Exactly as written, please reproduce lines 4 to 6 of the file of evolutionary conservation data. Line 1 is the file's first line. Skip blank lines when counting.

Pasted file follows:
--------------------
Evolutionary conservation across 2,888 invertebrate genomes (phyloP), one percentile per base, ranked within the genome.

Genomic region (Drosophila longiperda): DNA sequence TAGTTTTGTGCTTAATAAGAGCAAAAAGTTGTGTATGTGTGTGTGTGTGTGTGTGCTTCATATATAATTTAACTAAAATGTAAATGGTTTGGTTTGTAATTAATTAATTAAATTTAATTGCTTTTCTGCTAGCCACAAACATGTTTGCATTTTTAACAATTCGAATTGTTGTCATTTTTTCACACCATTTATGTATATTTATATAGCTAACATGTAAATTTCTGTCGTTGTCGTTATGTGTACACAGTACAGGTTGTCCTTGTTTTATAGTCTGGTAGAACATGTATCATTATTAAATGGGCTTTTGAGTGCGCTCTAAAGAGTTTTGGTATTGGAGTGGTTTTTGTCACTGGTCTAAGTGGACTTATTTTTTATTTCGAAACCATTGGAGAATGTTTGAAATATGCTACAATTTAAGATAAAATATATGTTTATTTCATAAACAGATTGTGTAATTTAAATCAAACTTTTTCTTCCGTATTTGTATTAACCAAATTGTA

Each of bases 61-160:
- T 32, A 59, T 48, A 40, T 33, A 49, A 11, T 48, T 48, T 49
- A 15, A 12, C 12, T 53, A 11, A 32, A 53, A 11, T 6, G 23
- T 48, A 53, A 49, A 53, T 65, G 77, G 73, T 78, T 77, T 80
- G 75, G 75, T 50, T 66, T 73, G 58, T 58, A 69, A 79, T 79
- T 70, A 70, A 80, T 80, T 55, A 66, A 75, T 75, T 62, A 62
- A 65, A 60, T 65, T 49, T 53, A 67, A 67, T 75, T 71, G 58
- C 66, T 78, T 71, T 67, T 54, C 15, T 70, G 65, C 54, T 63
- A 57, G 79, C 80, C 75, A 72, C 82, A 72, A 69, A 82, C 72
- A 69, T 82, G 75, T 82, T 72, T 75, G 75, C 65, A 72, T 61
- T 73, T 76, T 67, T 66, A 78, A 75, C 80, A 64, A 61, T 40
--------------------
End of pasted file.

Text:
- T 32, A 59, T 48, A 40, T 33, A 49, A 11, T 48, T 48, T 49
- A 15, A 12, C 12, T 53, A 11, A 32, A 53, A 11, T 6, G 23
- T 48, A 53, A 49, A 53, T 65, G 77, G 73, T 78, T 77, T 80